Trends in Renewable Energy Procurement

Corporations are increasingly interested in renewable energy procurement and actively talking about risk allocation, aggregation and impact.

Corporations are increasingly interested in renewable energy procurement, as evidenced by participation trends in organizations and initiatives such as RE100, Renewable Energy Buyers Alliance (REBA), and Rocky Mountain Institute’s Business Renewables Center (BRC). These organizations help to facilitate and accelerate corporate purchasing of renewable energy, especially at scale. They engage the community of corporate renewable participants, encourage dialogue around challenges and best practices, develop and publish practical resources, facilitate connections, track progress, and can be a great place to keep a pulse on what’s next in the renewables market.

As a member of the BRC and advisor to organizations with increasing interest in the above initiatives, WSP has a unique perspective on emerging activities and ambitions from both current and aspiring participants.  Below is a recap of the latest buzz in U.S. corporate renewable energy purchasing and where WSP sees the trends headed for 2018:

  • Risk allocation: While not a new topic, there is continued dialogue about proper risk allocation between the major deal participants. This is leading to innovative solutions to overcome historic barriers, such as price collars to bound downside risk, and ongoing discussion about how to streamline and simplify the corporate purchasing process to understand and manage these risks. This streamlined process of risk management is increasingly important as the community aims to expand to include buyers with smaller loads than those who have traditionally been at the forefront in renewable energy procurement from the leading technology and industrial sectors.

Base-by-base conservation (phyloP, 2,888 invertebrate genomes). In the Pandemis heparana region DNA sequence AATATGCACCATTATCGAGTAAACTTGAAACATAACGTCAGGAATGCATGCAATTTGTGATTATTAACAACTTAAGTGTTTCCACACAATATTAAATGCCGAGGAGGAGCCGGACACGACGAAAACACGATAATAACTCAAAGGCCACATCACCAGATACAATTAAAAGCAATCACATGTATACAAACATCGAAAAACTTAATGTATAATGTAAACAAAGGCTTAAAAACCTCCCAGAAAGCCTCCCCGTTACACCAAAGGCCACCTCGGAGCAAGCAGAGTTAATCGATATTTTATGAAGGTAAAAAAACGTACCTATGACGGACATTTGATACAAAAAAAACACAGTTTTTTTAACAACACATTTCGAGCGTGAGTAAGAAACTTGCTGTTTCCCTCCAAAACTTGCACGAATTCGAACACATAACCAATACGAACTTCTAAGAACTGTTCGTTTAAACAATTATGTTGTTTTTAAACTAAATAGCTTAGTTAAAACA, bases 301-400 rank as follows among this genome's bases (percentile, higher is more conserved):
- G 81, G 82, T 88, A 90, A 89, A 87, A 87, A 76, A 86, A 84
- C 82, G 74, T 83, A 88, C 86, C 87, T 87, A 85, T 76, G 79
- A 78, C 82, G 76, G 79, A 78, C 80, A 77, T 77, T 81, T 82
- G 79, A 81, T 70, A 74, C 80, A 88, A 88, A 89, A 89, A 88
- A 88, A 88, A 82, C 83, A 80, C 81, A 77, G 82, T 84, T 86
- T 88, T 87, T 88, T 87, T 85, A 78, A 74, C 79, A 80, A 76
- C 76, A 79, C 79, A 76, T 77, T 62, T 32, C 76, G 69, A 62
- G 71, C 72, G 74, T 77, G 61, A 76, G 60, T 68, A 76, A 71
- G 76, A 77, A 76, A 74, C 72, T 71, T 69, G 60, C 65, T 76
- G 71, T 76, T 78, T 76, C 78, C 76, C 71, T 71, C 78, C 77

• Aggregation: Two key benefits of a utility scale renewable purchase are price stability and direct association with a specific new project (more on this “impact” connection below). As buyers with smaller electricity demands enter the space, the advantages of purchasing energy at scale diminish without innovation. Demonstrated models have emerged for smaller off-takers to aggregate their demand for better project economics – with the developer, a single off-taker or a group of off-takers coordinating the negotiation of terms for the output from a single renewable project.This is allowing buyers with loads as small as 5-10 MW to enter and benefit from the corporate purchase power agreement (PPA) market by engaging directly with developers or through collaboration with strategic suppliers and partners.
  • Impact:Another motivation for corporate renewable purchasing is the ability to align with sustainability objectives. Corporate PPAs can provide buyers with a close connection to a specific new renewable project that can be promoted through sustainability reports or other avenues. However, the community is still wrestling with how to transparently, consistently and appropriately talk about the distinct role of each player in bringing new renewable projects online. The borrowed term of “additionality” from carbon markets isn’t quite cut out for the nuance involved in a new renewable deal, so the opportunity is emerging to advance and clarify the language used in talking about corporate PPA deals.

The voluntary renewable energy market has shown steady growth over several years and increased corporate engagement continues to provide momentum as the market matures. With all the exciting advances and participants, 2018 is poised to see more activity than ever before. Learn more about renewable energy procurement options for your organization through our Green Power Procurement whitepaper.

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